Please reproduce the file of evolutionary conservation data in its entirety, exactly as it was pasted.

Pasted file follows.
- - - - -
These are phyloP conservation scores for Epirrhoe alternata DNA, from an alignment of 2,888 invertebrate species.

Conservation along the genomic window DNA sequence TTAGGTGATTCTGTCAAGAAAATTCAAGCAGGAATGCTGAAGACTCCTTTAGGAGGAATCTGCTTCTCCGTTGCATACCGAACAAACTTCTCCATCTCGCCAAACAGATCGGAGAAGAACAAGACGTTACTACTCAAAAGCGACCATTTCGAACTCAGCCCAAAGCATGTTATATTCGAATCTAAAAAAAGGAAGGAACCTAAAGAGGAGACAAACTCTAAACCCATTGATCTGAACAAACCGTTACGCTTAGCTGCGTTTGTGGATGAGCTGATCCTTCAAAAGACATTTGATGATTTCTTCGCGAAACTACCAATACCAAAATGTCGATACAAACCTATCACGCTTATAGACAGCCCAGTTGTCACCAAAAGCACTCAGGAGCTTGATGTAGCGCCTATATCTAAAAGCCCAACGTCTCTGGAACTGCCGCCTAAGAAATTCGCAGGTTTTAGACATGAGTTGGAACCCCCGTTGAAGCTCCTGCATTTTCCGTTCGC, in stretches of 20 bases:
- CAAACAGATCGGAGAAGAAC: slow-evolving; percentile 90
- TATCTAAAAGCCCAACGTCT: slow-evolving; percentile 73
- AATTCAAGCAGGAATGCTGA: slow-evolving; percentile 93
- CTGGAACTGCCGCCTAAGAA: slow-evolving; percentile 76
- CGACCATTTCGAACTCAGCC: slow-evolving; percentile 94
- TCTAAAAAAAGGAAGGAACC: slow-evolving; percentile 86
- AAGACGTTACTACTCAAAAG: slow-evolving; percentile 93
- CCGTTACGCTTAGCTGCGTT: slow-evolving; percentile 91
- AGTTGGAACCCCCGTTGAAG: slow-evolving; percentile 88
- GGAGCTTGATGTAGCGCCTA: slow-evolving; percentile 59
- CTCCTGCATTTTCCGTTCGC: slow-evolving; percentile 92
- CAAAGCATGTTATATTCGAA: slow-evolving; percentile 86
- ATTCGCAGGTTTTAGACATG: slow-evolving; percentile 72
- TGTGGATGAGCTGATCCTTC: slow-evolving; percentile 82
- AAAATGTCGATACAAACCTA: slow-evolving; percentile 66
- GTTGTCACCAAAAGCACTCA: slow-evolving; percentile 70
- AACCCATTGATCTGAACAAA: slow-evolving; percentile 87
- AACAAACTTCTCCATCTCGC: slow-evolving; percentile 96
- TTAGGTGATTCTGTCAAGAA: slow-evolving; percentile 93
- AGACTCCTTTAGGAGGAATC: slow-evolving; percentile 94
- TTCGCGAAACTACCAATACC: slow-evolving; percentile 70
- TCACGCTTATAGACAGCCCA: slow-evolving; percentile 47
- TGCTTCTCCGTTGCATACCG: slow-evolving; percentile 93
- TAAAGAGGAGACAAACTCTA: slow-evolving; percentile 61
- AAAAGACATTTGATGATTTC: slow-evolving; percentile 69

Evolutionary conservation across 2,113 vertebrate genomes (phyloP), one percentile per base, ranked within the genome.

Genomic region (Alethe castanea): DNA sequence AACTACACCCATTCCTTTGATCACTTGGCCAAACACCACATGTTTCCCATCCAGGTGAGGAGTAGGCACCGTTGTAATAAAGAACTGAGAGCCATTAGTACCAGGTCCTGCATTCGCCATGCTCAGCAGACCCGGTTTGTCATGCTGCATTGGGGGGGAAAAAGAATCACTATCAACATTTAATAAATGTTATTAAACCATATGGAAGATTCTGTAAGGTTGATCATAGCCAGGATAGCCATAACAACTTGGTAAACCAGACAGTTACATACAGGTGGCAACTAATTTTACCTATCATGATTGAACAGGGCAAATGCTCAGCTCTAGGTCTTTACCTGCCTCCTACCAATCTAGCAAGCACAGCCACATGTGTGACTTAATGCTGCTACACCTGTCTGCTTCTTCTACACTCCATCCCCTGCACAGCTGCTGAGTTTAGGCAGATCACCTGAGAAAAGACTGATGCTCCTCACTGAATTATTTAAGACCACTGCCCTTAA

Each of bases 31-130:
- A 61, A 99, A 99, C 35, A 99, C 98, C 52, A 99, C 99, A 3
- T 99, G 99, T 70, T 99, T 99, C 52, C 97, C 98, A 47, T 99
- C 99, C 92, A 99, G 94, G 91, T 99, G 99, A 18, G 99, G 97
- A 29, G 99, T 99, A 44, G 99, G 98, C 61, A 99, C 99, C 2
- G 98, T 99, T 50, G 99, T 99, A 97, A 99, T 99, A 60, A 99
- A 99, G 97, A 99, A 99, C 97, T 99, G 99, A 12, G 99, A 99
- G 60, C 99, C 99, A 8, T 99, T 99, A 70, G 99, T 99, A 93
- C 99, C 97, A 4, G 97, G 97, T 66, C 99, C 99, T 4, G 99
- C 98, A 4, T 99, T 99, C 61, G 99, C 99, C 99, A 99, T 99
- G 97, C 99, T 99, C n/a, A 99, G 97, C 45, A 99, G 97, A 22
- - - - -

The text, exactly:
These are phyloP conservation scores for Epirrhoe alternata DNA, from an alignment of 2,888 invertebrate species.

Conservation along the genomic window DNA sequence TTAGGTGATTCTGTCAAGAAAATTCAAGCAGGAATGCTGAAGACTCCTTTAGGAGGAATCTGCTTCTCCGTTGCATACCGAACAAACTTCTCCATCTCGCCAAACAGATCGGAGAAGAACAAGACGTTACTACTCAAAAGCGACCATTTCGAACTCAGCCCAAAGCATGTTATATTCGAATCTAAAAAAAGGAAGGAACCTAAAGAGGAGACAAACTCTAAACCCATTGATCTGAACAAACCGTTACGCTTAGCTGCGTTTGTGGATGAGCTGATCCTTCAAAAGACATTTGATGATTTCTTCGCGAAACTACCAATACCAAAATGTCGATACAAACCTATCACGCTTATAGACAGCCCAGTTGTCACCAAAAGCACTCAGGAGCTTGATGTAGCGCCTATATCTAAAAGCCCAACGTCTCTGGAACTGCCGCCTAAGAAATTCGCAGGTTTTAGACATGAGTTGGAACCCCCGTTGAAGCTCCTGCATTTTCCGTTCGC, in stretches of 20 bases:
- CAAACAGATCGGAGAAGAAC: slow-evolving; percentile 90
- TATCTAAAAGCCCAACGTCT: slow-evolving; percentile 73
- AATTCAAGCAGGAATGCTGA: slow-evolving; percentile 93
- CTGGAACTGCCGCCTAAGAA: slow-evolving; percentile 76
- CGACCATTTCGAACTCAGCC: slow-evolving; percentile 94
- TCTAAAAAAAGGAAGGAACC: slow-evolving; percentile 86
- AAGACGTTACTACTCAAAAG: slow-evolving; percentile 93
- CCGTTACGCTTAGCTGCGTT: slow-evolving; percentile 91
- AGTTGGAACCCCCGTTGAAG: slow-evolving; percentile 88
- GGAGCTTGATGTAGCGCCTA: slow-evolving; percentile 59
- CTCCTGCATTTTCCGTTCGC: slow-evolving; percentile 92
- CAAAGCATGTTATATTCGAA: slow-evolving; percentile 86
- ATTCGCAGGTTTTAGACATG: slow-evolving; percentile 72
- TGTGGATGAGCTGATCCTTC: slow-evolving; percentile 82
- AAAATGTCGATACAAACCTA: slow-evolving; percentile 66
- GTTGTCACCAAAAGCACTCA: slow-evolving; percentile 70
- AACCCATTGATCTGAACAAA: slow-evolving; percentile 87
- AACAAACTTCTCCATCTCGC: slow-evolving; percentile 96
- TTAGGTGATTCTGTCAAGAA: slow-evolving; percentile 93
- AGACTCCTTTAGGAGGAATC: slow-evolving; percentile 94
- TTCGCGAAACTACCAATACC: slow-evolving; percentile 70
- TCACGCTTATAGACAGCCCA: slow-evolving; percentile 47
- TGCTTCTCCGTTGCATACCG: slow-evolving; percentile 93
- TAAAGAGGAGACAAACTCTA: slow-evolving; percentile 61
- AAAAGACATTTGATGATTTC: slow-evolving; percentile 69

Evolutionary conservation across 2,113 vertebrate genomes (phyloP), one percentile per base, ranked within the genome.

Genomic region (Alethe castanea): DNA sequence AACTACACCCATTCCTTTGATCACTTGGCCAAACACCACATGTTTCCCATCCAGGTGAGGAGTAGGCACCGTTGTAATAAAGAACTGAGAGCCATTAGTACCAGGTCCTGCATTCGCCATGCTCAGCAGACCCGGTTTGTCATGCTGCATTGGGGGGGAAAAAGAATCACTATCAACATTTAATAAATGTTATTAAACCATATGGAAGATTCTGTAAGGTTGATCATAGCCAGGATAGCCATAACAACTTGGTAAACCAGACAGTTACATACAGGTGGCAACTAATTTTACCTATCATGATTGAACAGGGCAAATGCTCAGCTCTAGGTCTTTACCTGCCTCCTACCAATCTAGCAAGCACAGCCACATGTGTGACTTAATGCTGCTACACCTGTCTGCTTCTTCTACACTCCATCCCCTGCACAGCTGCTGAGTTTAGGCAGATCACCTGAGAAAAGACTGATGCTCCTCACTGAATTATTTAAGACCACTGCCCTTAA

Each of bases 31-130:
- A 61, A 99, A 99, C 35, A 99, C 98, C 52, A 99, C 99, A 3
- T 99, G 99, T 70, T 99, T 99, C 52, C 97, C 98, A 47, T 99
- C 99, C 92, A 99, G 94, G 91, T 99, G 99, A 18, G 99, G 97
- A 29, G 99, T 99, A 44, G 99, G 98, C 61, A 99, C 99, C 2
- G 98, T 99, T 50, G 99, T 99, A 97, A 99, T 99, A 60, A 99
- A 99, G 97, A 99, A 99, C 97, T 99, G 99, A 12, G 99, A 99
- G 60, C 99, C 99, A 8, T 99, T 99, A 70, G 99, T 99, A 93
- C 99, C 97, A 4, G 97, G 97, T 66, C 99, C 99, T 4, G 99
- C 98, A 4, T 99, T 99, C 61, G 99, C 99, C 99, A 99, T 99
- G 97, C 99, T 99, C n/a, A 99, G 97, C 45, A 99, G 97, A 22